Worship and Dedication
(Numbers 7 & 8)
Introduction: This week we turn to the process for equipping God's sanctuary. How does God want to obtain the equipment for His work? How does He want to obtain the workers? If support comes from offerings? Should everyone give the same gift? Can anyone be too old to work for God? Let's plunge into our study of Numbers and learn some more about God's instructions on these issues!
- Read Numbers 7:1-2. Focus on the picture: God's tabernacle is erected, furnished and even has all of its utensils in place. The head of the families made offerings that made this possible. We are always interested in God's view of offerings. Did every person make an offering? (It says the tribal leaders made them.)
- Why not require everyone to make an offering?
- Read Numbers 7:3. What do you think about these offerings? Did every tribal leader examine his heart and decide what he would give? (No. This is a co-ordinated effort. No doubt Moses told them what was needed and they gave it.)
- Have you ever done this before: given what was needed as opposed to giving money in general?
- Which approach do you think would be more productive? (I understand people give more for projects. They can see what they are giving for and they feel more involved.)
- Read Numbers 7:4-8. On what basis were the carts and oxen distributed? ("As each man's work requires.")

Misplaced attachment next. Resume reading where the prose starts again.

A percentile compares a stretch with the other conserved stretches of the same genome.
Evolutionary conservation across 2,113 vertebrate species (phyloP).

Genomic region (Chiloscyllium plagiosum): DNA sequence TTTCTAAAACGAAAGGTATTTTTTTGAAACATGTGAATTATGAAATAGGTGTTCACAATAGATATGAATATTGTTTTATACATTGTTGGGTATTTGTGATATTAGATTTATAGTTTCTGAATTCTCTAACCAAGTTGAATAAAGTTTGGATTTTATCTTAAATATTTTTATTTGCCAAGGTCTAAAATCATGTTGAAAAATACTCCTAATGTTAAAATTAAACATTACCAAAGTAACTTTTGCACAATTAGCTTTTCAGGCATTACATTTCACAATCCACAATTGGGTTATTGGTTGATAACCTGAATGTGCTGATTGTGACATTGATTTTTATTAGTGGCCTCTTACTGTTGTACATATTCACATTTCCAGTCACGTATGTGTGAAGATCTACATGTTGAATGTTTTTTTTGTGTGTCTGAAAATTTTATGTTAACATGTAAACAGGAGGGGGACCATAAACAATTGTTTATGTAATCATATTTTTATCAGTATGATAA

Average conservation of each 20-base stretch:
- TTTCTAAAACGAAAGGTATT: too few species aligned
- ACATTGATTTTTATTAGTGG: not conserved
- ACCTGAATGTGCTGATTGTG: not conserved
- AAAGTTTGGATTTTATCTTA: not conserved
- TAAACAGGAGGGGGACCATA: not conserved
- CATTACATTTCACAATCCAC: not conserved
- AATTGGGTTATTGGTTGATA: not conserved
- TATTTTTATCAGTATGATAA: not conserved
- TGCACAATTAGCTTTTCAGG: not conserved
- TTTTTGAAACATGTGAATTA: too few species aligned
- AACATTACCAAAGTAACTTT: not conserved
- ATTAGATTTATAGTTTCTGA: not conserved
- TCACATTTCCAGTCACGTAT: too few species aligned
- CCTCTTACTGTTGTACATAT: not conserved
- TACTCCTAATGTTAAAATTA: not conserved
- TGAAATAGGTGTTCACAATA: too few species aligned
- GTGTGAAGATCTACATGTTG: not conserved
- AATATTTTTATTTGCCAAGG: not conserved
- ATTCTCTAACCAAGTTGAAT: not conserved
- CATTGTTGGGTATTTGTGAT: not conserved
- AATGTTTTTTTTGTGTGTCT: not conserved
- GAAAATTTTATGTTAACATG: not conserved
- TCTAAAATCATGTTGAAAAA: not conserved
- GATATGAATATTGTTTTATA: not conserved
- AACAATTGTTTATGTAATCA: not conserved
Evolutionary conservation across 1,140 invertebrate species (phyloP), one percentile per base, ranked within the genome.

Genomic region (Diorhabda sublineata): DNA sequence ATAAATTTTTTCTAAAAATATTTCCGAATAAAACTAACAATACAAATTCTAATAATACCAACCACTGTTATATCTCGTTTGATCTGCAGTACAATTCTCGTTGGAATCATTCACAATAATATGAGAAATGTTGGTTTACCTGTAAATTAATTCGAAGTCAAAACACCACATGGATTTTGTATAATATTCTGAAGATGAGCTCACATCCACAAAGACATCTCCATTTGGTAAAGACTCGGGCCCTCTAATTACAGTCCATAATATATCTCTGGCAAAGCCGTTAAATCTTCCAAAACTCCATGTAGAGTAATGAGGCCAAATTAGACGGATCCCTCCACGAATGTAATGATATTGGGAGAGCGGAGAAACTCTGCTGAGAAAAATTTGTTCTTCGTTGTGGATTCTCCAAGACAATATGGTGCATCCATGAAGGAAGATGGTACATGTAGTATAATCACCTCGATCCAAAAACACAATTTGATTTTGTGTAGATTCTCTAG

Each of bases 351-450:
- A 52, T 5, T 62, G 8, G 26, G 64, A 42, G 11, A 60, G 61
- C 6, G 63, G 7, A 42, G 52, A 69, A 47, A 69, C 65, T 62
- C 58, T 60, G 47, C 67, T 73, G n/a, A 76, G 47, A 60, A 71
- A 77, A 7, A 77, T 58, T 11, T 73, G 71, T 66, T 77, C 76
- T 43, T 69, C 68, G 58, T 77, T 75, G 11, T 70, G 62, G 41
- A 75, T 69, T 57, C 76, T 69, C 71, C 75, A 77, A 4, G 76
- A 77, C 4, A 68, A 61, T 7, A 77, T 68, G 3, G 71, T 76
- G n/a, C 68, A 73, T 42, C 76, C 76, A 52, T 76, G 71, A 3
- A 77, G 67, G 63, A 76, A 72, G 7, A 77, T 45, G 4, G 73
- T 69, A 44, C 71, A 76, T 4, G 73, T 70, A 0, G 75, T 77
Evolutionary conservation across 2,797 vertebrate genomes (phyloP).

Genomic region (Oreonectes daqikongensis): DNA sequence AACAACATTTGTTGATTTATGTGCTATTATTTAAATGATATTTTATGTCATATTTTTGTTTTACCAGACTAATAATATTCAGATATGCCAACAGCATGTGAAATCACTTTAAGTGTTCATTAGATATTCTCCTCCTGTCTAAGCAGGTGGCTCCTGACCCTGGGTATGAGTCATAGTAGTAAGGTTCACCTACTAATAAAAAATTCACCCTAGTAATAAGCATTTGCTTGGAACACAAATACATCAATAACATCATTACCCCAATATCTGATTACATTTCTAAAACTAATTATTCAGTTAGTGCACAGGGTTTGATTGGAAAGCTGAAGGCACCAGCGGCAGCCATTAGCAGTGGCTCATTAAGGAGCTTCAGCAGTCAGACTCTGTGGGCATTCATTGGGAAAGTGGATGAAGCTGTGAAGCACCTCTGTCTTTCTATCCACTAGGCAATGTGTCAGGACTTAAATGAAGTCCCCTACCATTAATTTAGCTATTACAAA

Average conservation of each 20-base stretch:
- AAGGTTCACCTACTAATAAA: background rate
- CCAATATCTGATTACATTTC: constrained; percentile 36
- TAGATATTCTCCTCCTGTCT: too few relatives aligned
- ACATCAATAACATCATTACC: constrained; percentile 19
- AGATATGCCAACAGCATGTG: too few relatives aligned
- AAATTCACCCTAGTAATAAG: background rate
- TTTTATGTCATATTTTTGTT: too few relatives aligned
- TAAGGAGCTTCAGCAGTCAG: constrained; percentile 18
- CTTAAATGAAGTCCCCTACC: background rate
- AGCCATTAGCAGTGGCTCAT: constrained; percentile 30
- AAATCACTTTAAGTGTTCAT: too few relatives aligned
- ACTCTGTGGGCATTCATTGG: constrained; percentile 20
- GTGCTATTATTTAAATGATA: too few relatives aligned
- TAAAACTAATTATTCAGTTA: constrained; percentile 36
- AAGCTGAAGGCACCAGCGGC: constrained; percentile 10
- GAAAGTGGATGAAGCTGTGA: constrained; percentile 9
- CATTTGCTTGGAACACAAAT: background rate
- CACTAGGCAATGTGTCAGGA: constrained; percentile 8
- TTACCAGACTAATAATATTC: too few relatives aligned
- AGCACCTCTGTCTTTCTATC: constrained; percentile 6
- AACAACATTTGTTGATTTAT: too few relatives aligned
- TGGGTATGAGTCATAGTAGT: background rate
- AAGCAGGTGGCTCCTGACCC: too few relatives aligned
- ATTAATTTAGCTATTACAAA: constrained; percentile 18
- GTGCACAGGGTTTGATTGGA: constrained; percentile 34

- Is that how we distribute the offerings in our church today?
- In my conference, they look at the church membership, the attendance, the tithe and they come up with a formula to determine how many pastors your church should have. Does that reflect what "each man's work requires?"
- What if church leaders just looked around and asked: "Where is God's work best progressing? What is producing results? We will put the money there." Would that be consistent with what is going on in Numbers?
- Read Numbers 7:10-11. This is a dedication offering. One leader brings his dedication offering each day for twelve days. Is this just an offering, or is this a ceremony?
- Should we make our offerings into ceremonies?
- We tend to try to minimize our offerings. Some churches have an offering box at the back and never call for an offering. Should we sometimes focus on the offering?
- Read Numbers 7:12-17. We won't read the next eleven days of gifts because they are all the same. My wife's birthday is coming up soon. I like this idea of knowing exactly what the offering should be! Unfortunately, I'm left with very little guidance. What should we conclude from the fact that everyone gave the same thing?
- If you scan over Numbers 2, you will see that some divisions/tribes were five times larger than others. Is this God's view that everyone should give the same amount regardless of ability to pay? (This is not the entire picture we find in the Bible. The tithe ( Leviticus 27:30-32) was based on "income," it was not a set amount each person paid. It increased with increased income.)
- Do you think the ceremonial aspect of this offering has something to do with the amount of this offering? (Yes. Read Numbers 7:84. These are the plates and bowels for the tabernacle. They needed twelve identical sets. Every tribe had an equal share in the worship service. I doubt this offering strained the resources of even the smallest division of the people.)
- Is this how our offerings are normally viewed: as an opportunity to be involved in the work? (The overriding theme here is that the people gave offerings that they could see were part of the worship system. Every tribe was a part of this.)